Palpitations often respond to additional nutrients. The combination of magnesium with coenzyme Q10 (CoQ10) is highly effective for most palpitations and often superior to prescription medication. D-ribose powder facilitates the production of ATP energy by heart cells and is an important addition to magnesium and coenzyme Q10. L-carnitine added to these other nutrients facilitates the shuttling of fatty acids to fuel the ever-busy heart muscle cells. Finally, taurine, a sulfur-based amino acid, has allowed many people to gain control over their palpitations.

LE: How do you handle cases that don’t respond to any of the treatments you’ve mentioned?

Dr. Kahn: In more serious cases of palpitations, particularly for persistent or recurrent atrial fibrillation, prescription medications like beta-blockers (which cause the heart to beat more slowly and with less force), electrical therapies like a shock called a cardioversion, and a procedure called ablation (which scars heart tissue to block abnormal electrical signals) may be discussed.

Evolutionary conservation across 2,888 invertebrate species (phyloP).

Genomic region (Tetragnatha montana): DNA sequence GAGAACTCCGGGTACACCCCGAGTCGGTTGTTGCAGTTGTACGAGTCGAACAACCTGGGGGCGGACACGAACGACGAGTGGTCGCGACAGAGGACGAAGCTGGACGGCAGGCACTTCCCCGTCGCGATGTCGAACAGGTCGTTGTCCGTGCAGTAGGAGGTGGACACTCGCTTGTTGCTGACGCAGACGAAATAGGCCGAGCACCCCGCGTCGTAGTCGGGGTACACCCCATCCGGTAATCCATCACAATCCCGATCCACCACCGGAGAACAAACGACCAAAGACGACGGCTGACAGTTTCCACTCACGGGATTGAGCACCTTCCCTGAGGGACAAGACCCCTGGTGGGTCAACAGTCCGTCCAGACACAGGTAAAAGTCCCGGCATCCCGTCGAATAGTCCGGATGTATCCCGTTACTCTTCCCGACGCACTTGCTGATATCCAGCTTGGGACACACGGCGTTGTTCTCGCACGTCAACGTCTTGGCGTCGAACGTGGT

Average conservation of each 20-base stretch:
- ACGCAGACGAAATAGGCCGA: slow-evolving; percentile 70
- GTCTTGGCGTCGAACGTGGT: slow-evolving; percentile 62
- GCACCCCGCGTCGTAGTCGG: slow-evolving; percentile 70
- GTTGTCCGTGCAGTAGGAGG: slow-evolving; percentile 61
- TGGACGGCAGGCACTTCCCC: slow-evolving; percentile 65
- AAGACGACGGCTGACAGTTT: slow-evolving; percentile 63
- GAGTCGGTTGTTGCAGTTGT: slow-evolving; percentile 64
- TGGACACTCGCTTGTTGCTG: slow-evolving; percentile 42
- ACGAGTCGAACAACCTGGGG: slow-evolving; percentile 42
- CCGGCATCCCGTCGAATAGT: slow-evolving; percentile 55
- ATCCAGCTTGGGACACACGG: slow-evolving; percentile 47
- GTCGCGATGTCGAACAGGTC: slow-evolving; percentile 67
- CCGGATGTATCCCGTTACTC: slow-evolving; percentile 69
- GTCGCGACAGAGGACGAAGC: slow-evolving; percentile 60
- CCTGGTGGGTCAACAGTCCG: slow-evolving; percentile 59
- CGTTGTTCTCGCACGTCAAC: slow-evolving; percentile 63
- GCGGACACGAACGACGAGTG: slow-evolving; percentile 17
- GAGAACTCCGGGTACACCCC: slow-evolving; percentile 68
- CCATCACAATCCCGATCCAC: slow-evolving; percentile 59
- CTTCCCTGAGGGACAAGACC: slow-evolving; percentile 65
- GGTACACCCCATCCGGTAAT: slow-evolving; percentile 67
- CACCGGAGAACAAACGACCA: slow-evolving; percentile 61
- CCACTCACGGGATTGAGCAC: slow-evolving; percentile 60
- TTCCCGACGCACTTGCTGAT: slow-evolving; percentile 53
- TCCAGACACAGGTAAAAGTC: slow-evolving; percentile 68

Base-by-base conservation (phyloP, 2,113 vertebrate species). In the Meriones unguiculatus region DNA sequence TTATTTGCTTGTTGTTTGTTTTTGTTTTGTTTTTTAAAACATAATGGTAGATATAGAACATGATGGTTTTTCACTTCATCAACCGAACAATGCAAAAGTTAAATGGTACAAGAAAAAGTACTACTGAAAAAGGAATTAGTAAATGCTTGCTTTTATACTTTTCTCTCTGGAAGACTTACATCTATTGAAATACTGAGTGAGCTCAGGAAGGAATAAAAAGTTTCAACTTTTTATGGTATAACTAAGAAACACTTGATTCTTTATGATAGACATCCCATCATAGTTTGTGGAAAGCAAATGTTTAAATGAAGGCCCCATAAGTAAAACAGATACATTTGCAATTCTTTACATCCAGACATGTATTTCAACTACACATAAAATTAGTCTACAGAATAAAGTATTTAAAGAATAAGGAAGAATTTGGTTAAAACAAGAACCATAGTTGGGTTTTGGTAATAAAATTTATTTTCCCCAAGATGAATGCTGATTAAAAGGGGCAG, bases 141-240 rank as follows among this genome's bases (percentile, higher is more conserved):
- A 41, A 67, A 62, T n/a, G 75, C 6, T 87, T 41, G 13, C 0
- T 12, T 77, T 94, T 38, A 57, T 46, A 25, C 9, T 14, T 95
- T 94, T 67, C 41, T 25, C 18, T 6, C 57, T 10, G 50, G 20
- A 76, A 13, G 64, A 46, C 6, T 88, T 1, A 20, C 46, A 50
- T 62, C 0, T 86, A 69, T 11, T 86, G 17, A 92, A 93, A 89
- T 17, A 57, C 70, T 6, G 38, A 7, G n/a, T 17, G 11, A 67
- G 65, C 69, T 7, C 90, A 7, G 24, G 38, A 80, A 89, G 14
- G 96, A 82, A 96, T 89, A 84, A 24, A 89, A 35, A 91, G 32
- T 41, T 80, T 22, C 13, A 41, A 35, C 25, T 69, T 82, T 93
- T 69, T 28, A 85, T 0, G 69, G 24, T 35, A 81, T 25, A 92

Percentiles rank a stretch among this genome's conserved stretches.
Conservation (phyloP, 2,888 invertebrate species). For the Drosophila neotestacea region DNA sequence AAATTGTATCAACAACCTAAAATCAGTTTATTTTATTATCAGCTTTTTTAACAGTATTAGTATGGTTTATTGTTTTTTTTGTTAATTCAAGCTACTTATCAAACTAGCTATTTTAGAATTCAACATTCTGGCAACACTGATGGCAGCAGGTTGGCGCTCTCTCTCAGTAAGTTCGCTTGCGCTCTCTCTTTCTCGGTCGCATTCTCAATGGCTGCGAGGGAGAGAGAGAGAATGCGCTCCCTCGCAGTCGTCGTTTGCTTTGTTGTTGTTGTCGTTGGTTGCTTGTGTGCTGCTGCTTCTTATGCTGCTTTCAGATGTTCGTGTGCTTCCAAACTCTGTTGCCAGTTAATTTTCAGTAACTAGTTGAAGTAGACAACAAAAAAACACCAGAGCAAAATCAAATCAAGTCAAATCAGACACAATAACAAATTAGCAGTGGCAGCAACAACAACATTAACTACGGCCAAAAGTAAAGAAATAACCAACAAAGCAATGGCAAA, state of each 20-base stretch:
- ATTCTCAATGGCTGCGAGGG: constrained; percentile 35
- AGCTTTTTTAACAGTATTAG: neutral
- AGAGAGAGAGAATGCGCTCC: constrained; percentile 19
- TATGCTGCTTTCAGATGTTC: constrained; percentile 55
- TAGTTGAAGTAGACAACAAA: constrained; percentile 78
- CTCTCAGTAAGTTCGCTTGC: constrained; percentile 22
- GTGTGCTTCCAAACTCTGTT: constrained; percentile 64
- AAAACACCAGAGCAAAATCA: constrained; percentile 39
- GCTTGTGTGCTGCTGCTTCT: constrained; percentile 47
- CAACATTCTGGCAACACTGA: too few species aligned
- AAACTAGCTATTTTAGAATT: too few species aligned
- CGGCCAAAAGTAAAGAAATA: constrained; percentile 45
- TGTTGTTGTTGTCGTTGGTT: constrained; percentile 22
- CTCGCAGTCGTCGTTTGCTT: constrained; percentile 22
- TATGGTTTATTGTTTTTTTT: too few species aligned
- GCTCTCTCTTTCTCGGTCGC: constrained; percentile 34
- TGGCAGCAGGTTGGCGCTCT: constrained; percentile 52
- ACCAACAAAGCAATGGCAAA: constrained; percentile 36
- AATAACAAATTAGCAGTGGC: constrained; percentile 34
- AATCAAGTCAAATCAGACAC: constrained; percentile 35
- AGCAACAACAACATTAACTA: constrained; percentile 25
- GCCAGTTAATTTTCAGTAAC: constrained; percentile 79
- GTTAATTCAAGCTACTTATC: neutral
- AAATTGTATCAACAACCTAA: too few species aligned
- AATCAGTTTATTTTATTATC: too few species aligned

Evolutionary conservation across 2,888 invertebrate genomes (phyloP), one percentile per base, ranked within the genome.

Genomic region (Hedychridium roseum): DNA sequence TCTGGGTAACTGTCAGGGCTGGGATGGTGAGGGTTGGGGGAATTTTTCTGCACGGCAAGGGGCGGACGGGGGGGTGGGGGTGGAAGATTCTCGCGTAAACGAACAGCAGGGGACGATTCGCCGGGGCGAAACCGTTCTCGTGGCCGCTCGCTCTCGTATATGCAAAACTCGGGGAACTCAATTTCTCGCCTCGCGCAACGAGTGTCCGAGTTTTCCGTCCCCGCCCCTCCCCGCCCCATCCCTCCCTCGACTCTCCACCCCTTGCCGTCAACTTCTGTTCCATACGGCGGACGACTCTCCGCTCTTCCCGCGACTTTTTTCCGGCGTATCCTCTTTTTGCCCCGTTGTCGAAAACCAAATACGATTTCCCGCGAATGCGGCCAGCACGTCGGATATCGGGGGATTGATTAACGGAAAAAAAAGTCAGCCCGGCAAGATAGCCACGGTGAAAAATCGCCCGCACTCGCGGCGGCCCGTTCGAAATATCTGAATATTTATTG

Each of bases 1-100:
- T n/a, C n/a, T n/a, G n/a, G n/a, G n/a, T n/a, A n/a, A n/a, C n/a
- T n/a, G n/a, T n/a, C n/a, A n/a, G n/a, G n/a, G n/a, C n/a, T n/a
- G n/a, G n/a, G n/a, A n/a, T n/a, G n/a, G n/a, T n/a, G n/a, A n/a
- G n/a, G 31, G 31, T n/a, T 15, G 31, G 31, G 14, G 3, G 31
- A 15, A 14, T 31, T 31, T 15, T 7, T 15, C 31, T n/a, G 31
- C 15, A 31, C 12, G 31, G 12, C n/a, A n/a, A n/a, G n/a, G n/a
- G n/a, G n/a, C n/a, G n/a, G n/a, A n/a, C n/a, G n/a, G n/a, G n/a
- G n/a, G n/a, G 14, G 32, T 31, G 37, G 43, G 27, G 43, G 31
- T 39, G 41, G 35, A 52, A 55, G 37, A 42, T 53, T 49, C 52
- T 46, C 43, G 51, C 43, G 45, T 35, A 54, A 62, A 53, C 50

In most settings, though, considering and evaluating easily correctable causes of heart racing is warranted. Over and over again, simple nutrients that support the metabolic efficiency of the active heart muscle cells provide a path to quiet and calm the heart, relieve the skips and quivering, and restore health.

If you have any questions on the scientific content of this article, please call a Life Extension® Wellness Specialist at 1-866-864-3027.

Joel Kahn, MD, is the founder of the Kahn Center for Cardiac Longevity in Bingham Farms, Michigan.